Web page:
Opiates, one of the oldest known drugs, are the benchmark for treating pain. Regular opioid exposure also induces euphoria making these compounds addictive and often misused, as shown by the current epidemic of opioid abuse and overdose mortalities. In addition to the effect of opioids on their cognate receptors and signaling cascades, these compounds also induce multiple adaptations at cellular and behavioral levels.

As omega-3 polyunsaturated fatty acids (n-3 PUFAs) play a ubiquitous role in behavioral and cellular processes, we proposed that supplemental n-3 PUFAs, enriched in docosahexanoic acid (DHA), could offset these adaptations following chronic opioid exposure. We used an 8 week regimen of n-3 PUFA supplementation followed by 8 days of morphine in the presence of this diet. We first assessed the effect of morphine in different behavioral measures and found that morphine increased anxiety and reduced wheel-running behavior.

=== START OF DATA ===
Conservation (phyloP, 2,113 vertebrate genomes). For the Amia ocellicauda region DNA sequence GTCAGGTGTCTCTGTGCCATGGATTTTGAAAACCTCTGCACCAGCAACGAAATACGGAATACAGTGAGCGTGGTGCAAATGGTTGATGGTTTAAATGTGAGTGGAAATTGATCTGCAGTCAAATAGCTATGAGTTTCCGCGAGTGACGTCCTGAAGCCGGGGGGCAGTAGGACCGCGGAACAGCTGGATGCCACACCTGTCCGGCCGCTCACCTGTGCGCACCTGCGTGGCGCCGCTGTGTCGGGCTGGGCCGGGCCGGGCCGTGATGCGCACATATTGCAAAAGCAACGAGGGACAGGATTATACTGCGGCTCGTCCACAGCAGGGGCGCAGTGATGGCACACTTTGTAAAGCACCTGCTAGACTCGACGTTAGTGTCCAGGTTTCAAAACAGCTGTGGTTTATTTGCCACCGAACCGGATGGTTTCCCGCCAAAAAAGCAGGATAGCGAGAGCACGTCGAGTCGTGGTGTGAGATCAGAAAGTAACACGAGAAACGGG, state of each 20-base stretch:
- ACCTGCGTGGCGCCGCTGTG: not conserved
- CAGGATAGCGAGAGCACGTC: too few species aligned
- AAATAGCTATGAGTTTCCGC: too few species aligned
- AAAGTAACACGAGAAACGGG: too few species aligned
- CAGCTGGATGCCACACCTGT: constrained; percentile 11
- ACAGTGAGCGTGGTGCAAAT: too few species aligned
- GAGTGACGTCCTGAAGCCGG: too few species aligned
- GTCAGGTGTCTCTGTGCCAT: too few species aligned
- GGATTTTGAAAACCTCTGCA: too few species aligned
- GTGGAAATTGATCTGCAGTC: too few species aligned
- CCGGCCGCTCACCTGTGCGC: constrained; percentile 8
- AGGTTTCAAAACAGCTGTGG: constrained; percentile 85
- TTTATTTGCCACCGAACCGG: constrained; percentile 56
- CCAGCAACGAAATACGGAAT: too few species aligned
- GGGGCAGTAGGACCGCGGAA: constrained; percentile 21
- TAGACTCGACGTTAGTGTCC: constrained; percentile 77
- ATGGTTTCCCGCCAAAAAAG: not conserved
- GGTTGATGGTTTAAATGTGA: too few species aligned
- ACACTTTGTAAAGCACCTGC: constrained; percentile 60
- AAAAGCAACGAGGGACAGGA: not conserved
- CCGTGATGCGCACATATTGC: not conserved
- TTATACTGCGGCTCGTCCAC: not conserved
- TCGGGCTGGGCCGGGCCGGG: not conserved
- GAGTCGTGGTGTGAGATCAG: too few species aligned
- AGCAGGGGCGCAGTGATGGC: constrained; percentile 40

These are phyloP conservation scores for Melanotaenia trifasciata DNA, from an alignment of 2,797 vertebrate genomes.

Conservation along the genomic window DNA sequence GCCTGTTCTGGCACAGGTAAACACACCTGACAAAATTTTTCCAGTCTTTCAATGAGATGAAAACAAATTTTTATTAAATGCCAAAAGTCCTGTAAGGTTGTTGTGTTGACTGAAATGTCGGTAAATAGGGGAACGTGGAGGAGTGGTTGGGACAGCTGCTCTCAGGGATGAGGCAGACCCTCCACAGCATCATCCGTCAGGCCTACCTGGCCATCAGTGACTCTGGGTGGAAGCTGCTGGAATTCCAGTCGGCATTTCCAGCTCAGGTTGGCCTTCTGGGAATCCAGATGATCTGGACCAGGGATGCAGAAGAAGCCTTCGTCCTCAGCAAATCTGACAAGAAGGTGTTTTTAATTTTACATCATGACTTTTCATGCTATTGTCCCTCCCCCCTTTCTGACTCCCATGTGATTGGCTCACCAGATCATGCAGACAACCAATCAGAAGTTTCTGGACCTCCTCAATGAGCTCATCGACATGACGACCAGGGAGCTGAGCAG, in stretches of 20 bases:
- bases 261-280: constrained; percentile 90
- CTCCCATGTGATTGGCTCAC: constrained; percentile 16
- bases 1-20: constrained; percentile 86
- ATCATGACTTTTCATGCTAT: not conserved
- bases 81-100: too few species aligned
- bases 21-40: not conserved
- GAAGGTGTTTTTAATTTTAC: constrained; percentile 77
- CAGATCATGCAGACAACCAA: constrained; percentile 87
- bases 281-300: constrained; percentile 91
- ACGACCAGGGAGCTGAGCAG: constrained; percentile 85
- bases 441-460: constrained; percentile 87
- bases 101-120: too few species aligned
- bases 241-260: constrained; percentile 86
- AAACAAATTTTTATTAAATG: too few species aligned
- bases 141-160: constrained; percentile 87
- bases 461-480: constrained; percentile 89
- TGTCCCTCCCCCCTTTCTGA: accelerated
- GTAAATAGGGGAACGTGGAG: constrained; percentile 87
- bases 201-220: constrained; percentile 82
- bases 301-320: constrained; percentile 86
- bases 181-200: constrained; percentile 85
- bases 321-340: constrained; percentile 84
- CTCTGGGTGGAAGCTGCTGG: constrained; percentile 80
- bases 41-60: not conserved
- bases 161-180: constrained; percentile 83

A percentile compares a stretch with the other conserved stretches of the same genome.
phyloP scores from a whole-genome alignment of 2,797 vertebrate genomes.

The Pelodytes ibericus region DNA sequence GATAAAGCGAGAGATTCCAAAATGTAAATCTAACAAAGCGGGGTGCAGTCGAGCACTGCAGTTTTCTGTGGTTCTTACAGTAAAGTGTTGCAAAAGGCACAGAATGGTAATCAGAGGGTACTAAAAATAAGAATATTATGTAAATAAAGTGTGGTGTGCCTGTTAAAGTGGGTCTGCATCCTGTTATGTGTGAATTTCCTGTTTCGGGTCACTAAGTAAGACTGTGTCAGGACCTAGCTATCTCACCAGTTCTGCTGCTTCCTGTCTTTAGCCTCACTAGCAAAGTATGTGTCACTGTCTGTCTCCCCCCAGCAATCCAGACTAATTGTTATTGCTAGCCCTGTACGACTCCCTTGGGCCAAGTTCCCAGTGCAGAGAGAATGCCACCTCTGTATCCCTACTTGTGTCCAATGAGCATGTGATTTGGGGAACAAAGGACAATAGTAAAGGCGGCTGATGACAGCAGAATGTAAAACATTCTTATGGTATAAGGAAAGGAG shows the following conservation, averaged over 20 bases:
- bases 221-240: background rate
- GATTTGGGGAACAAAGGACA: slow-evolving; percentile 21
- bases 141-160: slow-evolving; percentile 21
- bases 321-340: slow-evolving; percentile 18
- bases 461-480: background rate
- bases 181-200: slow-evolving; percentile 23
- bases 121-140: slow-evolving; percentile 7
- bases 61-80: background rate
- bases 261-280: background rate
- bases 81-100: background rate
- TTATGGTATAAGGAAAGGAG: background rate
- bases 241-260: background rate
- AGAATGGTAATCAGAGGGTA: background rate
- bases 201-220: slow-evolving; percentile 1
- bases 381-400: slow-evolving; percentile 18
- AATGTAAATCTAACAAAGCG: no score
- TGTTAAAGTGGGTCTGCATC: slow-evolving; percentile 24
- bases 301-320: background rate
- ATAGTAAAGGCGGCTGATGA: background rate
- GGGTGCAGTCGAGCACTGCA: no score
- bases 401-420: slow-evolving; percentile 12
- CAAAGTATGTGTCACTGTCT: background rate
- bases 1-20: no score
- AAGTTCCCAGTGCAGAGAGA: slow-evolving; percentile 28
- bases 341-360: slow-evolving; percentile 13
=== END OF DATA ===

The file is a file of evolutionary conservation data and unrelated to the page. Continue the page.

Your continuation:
These effects were reduced by dietary n-3 PUFAs without affecting morphine-induced analgesia or hyperlocomotion, known effects of this opiate acting at mu opioid receptors. At the cellular level we found that morphine reduced striatal DHA content and that this was reversed by supplemental n-3 PUFAs.

Chronic morphine also increased glutamatergic plasticity and the proportion of Grin2B-NMDARs in striatal projection neurons. This effect was similarly reversed by supplemental n-3 PUFAs.

Gene analysis showed that supplemental PUFAs offset the effect of morphine on genes found in neurons of the dopamine receptor 2 (D2)-enriched indirect pathway but not of genes found in dopamine receptor 1(D1)-enriched direct-pathway neurons. Analysis of the D2 striatal connectome by a retrogradely transported pseudorabies virus showed that n-3 PUFA supplementation reversed the effect of chronic morphine on the innervation of D2 neurons by the dorsomedial prefontal and piriform cortices.

Together these changes outline specific behavioral and cellular effects of morphine that can be reduced or reversed by dietary n-3 PUFAs.

PMID: 28380057

See following website for full manuscript.